A couple days ago, Harvard economist Gregory Mankiw tried his best to defend the carried interest tax loophole by blowing smoke at the debate and hoping no one would notice. The carried interest loophole allows hedge fund and private equity managers to reclassify their compensation for management services—a hefty slice of the return on their investors’ capital—as capital gains, which are taxed at a preferential 15 percent rate instead of the top marginal income tax rate of 35 percent. Mankiw is an economic adviser to former Massachusetts Gov. Mitt Romney, who inadvertently thrust the carried interest loophole into the spotlight with his 13.9 percent effective tax rate. But no amount of smoke or sand can cover up Romney’s tax return or a tax code that throws fairness out the window for the millionaires and billionaires in high finance.
Rather than defending carried interest outright, Mankiw muddies the water by leading readers through five examples of varying business arrangements and their respective tax treatment, attempting to illustrate that the line between labor and capital income is often blurred. Fair point. The tax code is complicated and similar modes of economic activity are often taxed differently, violating the principle of horizontal equity. Indeed, the tax code grossly violates the principle of horizontal equity when compensation is reclassified as investment income, as the carried interest loophole allows. Inadvertently, Mankiw is making a strong case for again equalizing the tax treatment of income derived from wealth and income derived from labor (as was done under the Tax Reform Act of 1986). After all, why should the tax code incentivize one compensation arrangement over another?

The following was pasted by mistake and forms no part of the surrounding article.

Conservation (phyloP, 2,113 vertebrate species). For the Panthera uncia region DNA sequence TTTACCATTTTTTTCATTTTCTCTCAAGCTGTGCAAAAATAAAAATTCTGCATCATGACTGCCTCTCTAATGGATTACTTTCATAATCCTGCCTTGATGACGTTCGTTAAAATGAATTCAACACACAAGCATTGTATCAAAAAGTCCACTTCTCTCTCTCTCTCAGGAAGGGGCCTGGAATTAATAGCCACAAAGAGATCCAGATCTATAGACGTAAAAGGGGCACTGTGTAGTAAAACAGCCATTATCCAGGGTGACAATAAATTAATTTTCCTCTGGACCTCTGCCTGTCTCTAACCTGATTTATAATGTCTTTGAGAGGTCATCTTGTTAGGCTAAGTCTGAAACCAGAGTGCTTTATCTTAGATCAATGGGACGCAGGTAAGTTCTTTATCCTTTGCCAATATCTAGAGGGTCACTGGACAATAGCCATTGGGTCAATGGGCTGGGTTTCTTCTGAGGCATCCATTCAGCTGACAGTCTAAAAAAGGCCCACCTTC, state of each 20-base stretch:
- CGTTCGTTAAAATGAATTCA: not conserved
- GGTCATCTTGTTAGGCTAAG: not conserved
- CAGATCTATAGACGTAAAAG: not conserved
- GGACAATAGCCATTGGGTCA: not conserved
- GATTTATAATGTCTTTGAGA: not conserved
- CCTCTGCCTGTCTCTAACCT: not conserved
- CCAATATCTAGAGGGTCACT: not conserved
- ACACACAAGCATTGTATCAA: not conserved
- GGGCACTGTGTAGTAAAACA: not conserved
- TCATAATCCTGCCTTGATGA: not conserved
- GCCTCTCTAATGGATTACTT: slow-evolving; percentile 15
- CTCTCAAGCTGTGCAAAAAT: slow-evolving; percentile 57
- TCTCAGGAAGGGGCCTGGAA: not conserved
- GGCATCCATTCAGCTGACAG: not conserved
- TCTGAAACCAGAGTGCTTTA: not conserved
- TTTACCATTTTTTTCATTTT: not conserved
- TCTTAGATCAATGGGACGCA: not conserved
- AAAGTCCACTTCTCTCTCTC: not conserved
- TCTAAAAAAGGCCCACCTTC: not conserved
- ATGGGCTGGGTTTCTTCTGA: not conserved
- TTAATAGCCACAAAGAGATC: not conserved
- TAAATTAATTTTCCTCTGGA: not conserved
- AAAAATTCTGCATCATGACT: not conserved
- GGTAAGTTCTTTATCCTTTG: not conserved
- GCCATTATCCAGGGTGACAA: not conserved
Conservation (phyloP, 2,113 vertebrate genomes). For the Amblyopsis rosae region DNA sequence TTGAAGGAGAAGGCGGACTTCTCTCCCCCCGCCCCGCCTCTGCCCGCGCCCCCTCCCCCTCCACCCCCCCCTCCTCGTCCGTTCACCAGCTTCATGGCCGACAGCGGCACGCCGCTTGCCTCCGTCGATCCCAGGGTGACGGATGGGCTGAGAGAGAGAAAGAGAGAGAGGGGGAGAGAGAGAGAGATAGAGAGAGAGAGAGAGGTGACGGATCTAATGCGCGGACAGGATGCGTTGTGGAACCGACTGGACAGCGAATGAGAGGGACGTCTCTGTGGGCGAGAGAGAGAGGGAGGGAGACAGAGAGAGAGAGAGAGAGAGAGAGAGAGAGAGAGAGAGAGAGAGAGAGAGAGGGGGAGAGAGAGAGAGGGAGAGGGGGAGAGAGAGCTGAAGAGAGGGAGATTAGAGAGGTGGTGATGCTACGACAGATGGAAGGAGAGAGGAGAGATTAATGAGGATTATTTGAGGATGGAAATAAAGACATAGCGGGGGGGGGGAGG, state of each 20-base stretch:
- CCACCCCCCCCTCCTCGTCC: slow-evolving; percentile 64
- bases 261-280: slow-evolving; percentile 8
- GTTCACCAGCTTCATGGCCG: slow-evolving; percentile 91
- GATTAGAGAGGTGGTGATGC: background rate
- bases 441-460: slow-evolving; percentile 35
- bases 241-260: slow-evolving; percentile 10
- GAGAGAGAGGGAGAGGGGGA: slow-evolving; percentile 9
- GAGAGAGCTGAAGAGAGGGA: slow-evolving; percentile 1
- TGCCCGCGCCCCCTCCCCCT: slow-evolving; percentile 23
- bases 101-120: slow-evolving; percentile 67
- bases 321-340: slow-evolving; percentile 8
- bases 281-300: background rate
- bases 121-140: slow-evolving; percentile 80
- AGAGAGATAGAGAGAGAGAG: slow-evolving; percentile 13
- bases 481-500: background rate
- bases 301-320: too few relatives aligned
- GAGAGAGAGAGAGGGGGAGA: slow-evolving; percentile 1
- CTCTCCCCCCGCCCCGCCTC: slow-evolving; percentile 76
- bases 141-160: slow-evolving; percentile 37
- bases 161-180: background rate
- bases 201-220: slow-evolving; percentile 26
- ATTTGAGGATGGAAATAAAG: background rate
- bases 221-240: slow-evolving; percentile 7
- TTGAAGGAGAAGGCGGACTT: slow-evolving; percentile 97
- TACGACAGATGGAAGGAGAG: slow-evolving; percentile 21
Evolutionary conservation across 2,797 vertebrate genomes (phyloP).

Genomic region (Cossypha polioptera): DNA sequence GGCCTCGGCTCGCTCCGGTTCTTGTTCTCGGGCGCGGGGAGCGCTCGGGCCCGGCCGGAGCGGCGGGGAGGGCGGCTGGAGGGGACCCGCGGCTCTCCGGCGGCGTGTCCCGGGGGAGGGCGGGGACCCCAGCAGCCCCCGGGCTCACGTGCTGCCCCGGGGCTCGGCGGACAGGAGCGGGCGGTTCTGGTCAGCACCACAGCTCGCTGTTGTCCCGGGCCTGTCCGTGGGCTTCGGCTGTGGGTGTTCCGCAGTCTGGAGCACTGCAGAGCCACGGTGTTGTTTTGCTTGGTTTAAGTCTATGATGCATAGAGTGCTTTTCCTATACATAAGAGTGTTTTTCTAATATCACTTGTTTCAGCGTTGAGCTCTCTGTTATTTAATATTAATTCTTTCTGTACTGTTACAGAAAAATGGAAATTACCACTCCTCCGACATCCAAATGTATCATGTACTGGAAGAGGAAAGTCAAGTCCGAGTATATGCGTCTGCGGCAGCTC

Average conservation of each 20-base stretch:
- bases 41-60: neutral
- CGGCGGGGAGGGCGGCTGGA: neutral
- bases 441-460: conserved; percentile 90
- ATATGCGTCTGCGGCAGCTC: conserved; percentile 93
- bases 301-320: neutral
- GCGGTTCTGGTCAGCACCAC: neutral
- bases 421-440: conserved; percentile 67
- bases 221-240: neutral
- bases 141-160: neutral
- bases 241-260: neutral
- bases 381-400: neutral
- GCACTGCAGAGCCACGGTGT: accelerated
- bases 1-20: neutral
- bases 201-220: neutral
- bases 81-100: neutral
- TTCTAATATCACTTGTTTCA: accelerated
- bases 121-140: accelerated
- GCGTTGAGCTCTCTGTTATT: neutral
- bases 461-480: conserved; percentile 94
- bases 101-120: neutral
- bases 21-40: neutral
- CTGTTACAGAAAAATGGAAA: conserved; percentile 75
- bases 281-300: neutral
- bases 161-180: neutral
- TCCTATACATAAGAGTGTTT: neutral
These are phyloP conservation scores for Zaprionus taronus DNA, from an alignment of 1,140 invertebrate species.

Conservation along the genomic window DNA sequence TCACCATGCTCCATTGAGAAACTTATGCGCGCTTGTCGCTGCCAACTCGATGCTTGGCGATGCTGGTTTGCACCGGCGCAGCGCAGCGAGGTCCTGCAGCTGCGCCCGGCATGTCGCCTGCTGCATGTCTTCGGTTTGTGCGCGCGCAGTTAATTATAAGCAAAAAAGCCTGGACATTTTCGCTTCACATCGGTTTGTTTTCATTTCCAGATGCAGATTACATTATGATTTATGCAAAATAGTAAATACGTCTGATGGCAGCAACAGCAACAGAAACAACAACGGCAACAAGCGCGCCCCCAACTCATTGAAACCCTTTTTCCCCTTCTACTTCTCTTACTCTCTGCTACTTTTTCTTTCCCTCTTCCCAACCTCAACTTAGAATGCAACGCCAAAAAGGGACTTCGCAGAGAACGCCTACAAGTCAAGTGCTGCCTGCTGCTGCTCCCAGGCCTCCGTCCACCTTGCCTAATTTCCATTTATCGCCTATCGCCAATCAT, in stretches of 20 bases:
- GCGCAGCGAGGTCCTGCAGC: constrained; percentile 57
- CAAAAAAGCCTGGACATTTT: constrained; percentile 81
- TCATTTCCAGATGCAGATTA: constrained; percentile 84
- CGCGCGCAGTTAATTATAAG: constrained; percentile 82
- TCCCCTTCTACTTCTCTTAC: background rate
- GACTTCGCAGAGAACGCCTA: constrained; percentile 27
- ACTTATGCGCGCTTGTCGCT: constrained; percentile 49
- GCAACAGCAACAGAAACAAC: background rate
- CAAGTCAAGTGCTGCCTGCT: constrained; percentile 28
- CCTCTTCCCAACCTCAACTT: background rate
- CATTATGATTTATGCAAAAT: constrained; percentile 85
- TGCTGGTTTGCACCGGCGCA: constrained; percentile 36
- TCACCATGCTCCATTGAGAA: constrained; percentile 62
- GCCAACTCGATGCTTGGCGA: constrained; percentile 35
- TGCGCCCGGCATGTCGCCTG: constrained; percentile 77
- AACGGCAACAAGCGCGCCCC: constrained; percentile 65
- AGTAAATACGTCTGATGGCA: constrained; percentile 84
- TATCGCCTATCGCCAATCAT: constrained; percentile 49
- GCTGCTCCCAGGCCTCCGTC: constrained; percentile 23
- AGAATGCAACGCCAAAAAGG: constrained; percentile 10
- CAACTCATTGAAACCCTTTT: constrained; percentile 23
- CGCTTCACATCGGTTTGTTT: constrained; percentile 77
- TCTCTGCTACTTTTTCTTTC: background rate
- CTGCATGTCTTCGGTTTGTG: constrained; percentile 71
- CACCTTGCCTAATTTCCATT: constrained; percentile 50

And Mankiw brushes off the second half of the fairness question: The carried interest loophole and the preferential treatment of capital gains it confers also violate the principle of vertical equity (the basic tenet of a progressive tax code that effective tax rates should rise with income). Instead, he compares Romney to a carpenter specializing in business fixer-uppers, implying that this tax question is about fairness to the middle class. But this is about someone with a net worth between $190 million and $250 million paying less than 15 percent on $21.7 million in income and the principle of vertical equity being undermined where it is most needed (where the money is).
This flaw in the tax code spans well beyond the presidential campaign trail: Private equity firm The Carlyle Group recently disclosed that its three founders each received in 2011 a $275,000 salary, a $3.5 million bonus, and roughly a $134 million share of investment profits, much of which is carried interest. Additional returns on their personal investments in Carlyle ranged from $57 million to $78 million. With so much income taxed at a 15 percent rate, it’s hard to imagine their effective tax rates landing in a different ballpark than that of Romney. The carried interest loophole helps the wizards of high finance to undermine the basic principles of fairness in the tax code. And unless repealed, this Wall Street subsidy will cost taxpayers $13 billion to $24 billion over a decade (the range of estimates in President Obama’s four budget requests, all of which have proposed repealing the carried interest loophole to no avail).
As Alec MacGillis notes, Mankiw’s half-hearted defense of the carried interest loophole is odd because he had previously concluded that, “Deferred compensation, even risky compensation, is still compensation, and it should be taxed as such.” But that was before he became an economic adviser to Romney. One of Mankiw’s famous “10 Principles of Economics” is that people respond to incentives, as he’s aptly proving.
The carried interest tax loophole is simply indefensible, as demonstrated by Mankiw’s fickle muddy-the-water defense. There are certainly gray areas in the tax code, but no amount of smoke can shroud this particular loophole as anything but an egregious subsidy to high finance.